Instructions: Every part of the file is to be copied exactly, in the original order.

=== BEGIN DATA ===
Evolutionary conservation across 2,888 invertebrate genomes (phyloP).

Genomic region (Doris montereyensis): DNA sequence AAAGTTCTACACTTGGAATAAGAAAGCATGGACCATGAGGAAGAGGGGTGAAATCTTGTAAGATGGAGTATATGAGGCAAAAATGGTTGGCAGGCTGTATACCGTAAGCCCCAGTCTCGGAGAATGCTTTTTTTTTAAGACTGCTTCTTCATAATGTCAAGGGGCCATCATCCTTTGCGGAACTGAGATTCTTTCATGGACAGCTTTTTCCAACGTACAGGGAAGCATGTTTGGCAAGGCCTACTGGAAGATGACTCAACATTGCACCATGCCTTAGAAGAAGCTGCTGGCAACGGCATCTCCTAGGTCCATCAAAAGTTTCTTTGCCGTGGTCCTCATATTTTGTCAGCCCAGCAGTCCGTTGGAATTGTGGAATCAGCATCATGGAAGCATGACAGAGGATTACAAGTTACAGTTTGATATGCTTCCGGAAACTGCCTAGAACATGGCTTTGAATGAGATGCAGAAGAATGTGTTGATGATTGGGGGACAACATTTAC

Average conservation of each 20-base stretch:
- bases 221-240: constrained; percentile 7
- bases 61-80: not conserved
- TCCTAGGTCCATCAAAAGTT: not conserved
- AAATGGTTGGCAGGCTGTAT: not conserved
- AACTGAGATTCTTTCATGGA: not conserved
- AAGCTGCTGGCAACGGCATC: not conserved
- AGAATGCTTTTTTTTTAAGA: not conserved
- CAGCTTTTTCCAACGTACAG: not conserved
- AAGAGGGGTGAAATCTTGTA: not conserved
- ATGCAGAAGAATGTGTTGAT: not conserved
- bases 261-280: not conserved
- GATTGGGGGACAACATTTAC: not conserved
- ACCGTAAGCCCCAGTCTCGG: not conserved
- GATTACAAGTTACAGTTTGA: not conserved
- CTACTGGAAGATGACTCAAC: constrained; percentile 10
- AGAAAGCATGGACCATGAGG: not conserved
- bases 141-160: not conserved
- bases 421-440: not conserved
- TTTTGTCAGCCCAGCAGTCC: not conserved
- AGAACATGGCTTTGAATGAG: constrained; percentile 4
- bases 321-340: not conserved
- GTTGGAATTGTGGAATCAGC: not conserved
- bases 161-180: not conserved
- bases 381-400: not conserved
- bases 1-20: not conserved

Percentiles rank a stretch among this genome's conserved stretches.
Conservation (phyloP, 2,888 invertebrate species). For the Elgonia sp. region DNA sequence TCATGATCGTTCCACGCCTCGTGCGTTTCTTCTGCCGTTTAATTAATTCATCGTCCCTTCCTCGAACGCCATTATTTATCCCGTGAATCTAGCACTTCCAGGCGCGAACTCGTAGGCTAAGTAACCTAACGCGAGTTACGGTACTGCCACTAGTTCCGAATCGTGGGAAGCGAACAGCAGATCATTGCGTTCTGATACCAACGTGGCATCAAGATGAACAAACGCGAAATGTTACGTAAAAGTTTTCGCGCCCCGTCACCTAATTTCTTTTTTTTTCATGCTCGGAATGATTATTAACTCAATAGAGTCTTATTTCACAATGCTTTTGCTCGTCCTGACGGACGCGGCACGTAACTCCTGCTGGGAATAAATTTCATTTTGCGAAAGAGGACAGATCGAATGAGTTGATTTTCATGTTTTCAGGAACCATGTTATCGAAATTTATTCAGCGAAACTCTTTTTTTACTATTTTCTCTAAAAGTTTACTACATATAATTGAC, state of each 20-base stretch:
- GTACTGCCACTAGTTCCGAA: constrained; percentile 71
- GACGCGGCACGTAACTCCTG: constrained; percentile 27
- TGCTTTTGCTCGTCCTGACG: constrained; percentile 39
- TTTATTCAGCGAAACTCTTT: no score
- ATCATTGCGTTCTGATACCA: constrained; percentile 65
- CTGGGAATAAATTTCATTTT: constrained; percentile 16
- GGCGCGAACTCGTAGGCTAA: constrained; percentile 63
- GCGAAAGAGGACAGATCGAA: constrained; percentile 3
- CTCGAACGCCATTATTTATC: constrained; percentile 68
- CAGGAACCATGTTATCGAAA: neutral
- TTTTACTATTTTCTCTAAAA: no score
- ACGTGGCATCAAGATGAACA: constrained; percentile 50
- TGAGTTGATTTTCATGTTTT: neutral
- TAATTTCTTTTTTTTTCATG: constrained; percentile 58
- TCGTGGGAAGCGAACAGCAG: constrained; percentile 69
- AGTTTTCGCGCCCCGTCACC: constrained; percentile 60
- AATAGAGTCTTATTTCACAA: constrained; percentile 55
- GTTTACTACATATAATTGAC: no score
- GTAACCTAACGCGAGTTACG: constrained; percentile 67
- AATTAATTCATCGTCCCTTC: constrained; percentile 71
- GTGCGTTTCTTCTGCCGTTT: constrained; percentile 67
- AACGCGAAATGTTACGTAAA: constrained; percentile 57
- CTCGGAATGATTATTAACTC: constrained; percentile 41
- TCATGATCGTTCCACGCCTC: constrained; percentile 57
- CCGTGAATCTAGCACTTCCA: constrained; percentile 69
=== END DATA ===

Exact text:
Evolutionary conservation across 2,888 invertebrate genomes (phyloP).

Genomic region (Doris montereyensis): DNA sequence AAAGTTCTACACTTGGAATAAGAAAGCATGGACCATGAGGAAGAGGGGTGAAATCTTGTAAGATGGAGTATATGAGGCAAAAATGGTTGGCAGGCTGTATACCGTAAGCCCCAGTCTCGGAGAATGCTTTTTTTTTAAGACTGCTTCTTCATAATGTCAAGGGGCCATCATCCTTTGCGGAACTGAGATTCTTTCATGGACAGCTTTTTCCAACGTACAGGGAAGCATGTTTGGCAAGGCCTACTGGAAGATGACTCAACATTGCACCATGCCTTAGAAGAAGCTGCTGGCAACGGCATCTCCTAGGTCCATCAAAAGTTTCTTTGCCGTGGTCCTCATATTTTGTCAGCCCAGCAGTCCGTTGGAATTGTGGAATCAGCATCATGGAAGCATGACAGAGGATTACAAGTTACAGTTTGATATGCTTCCGGAAACTGCCTAGAACATGGCTTTGAATGAGATGCAGAAGAATGTGTTGATGATTGGGGGACAACATTTAC

Average conservation of each 20-base stretch:
- bases 221-240: constrained; percentile 7
- bases 61-80: not conserved
- TCCTAGGTCCATCAAAAGTT: not conserved
- AAATGGTTGGCAGGCTGTAT: not conserved
- AACTGAGATTCTTTCATGGA: not conserved
- AAGCTGCTGGCAACGGCATC: not conserved
- AGAATGCTTTTTTTTTAAGA: not conserved
- CAGCTTTTTCCAACGTACAG: not conserved
- AAGAGGGGTGAAATCTTGTA: not conserved
- ATGCAGAAGAATGTGTTGAT: not conserved
- bases 261-280: not conserved
- GATTGGGGGACAACATTTAC: not conserved
- ACCGTAAGCCCCAGTCTCGG: not conserved
- GATTACAAGTTACAGTTTGA: not conserved
- CTACTGGAAGATGACTCAAC: constrained; percentile 10
- AGAAAGCATGGACCATGAGG: not conserved
- bases 141-160: not conserved
- bases 421-440: not conserved
- TTTTGTCAGCCCAGCAGTCC: not conserved
- AGAACATGGCTTTGAATGAG: constrained; percentile 4
- bases 321-340: not conserved
- GTTGGAATTGTGGAATCAGC: not conserved
- bases 161-180: not conserved
- bases 381-400: not conserved
- bases 1-20: not conserved

Percentiles rank a stretch among this genome's conserved stretches.
Conservation (phyloP, 2,888 invertebrate species). For the Elgonia sp. region DNA sequence TCATGATCGTTCCACGCCTCGTGCGTTTCTTCTGCCGTTTAATTAATTCATCGTCCCTTCCTCGAACGCCATTATTTATCCCGTGAATCTAGCACTTCCAGGCGCGAACTCGTAGGCTAAGTAACCTAACGCGAGTTACGGTACTGCCACTAGTTCCGAATCGTGGGAAGCGAACAGCAGATCATTGCGTTCTGATACCAACGTGGCATCAAGATGAACAAACGCGAAATGTTACGTAAAAGTTTTCGCGCCCCGTCACCTAATTTCTTTTTTTTTCATGCTCGGAATGATTATTAACTCAATAGAGTCTTATTTCACAATGCTTTTGCTCGTCCTGACGGACGCGGCACGTAACTCCTGCTGGGAATAAATTTCATTTTGCGAAAGAGGACAGATCGAATGAGTTGATTTTCATGTTTTCAGGAACCATGTTATCGAAATTTATTCAGCGAAACTCTTTTTTTACTATTTTCTCTAAAAGTTTACTACATATAATTGAC, state of each 20-base stretch:
- GTACTGCCACTAGTTCCGAA: constrained; percentile 71
- GACGCGGCACGTAACTCCTG: constrained; percentile 27
- TGCTTTTGCTCGTCCTGACG: constrained; percentile 39
- TTTATTCAGCGAAACTCTTT: no score
- ATCATTGCGTTCTGATACCA: constrained; percentile 65
- CTGGGAATAAATTTCATTTT: constrained; percentile 16
- GGCGCGAACTCGTAGGCTAA: constrained; percentile 63
- GCGAAAGAGGACAGATCGAA: constrained; percentile 3
- CTCGAACGCCATTATTTATC: constrained; percentile 68
- CAGGAACCATGTTATCGAAA: neutral
- TTTTACTATTTTCTCTAAAA: no score
- ACGTGGCATCAAGATGAACA: constrained; percentile 50
- TGAGTTGATTTTCATGTTTT: neutral
- TAATTTCTTTTTTTTTCATG: constrained; percentile 58
- TCGTGGGAAGCGAACAGCAG: constrained; percentile 69
- AGTTTTCGCGCCCCGTCACC: constrained; percentile 60
- AATAGAGTCTTATTTCACAA: constrained; percentile 55
- GTTTACTACATATAATTGAC: no score
- GTAACCTAACGCGAGTTACG: constrained; percentile 67
- AATTAATTCATCGTCCCTTC: constrained; percentile 71
- GTGCGTTTCTTCTGCCGTTT: constrained; percentile 67
- AACGCGAAATGTTACGTAAA: constrained; percentile 57
- CTCGGAATGATTATTAACTC: constrained; percentile 41
- TCATGATCGTTCCACGCCTC: constrained; percentile 57
- CCGTGAATCTAGCACTTCCA: constrained; percentile 69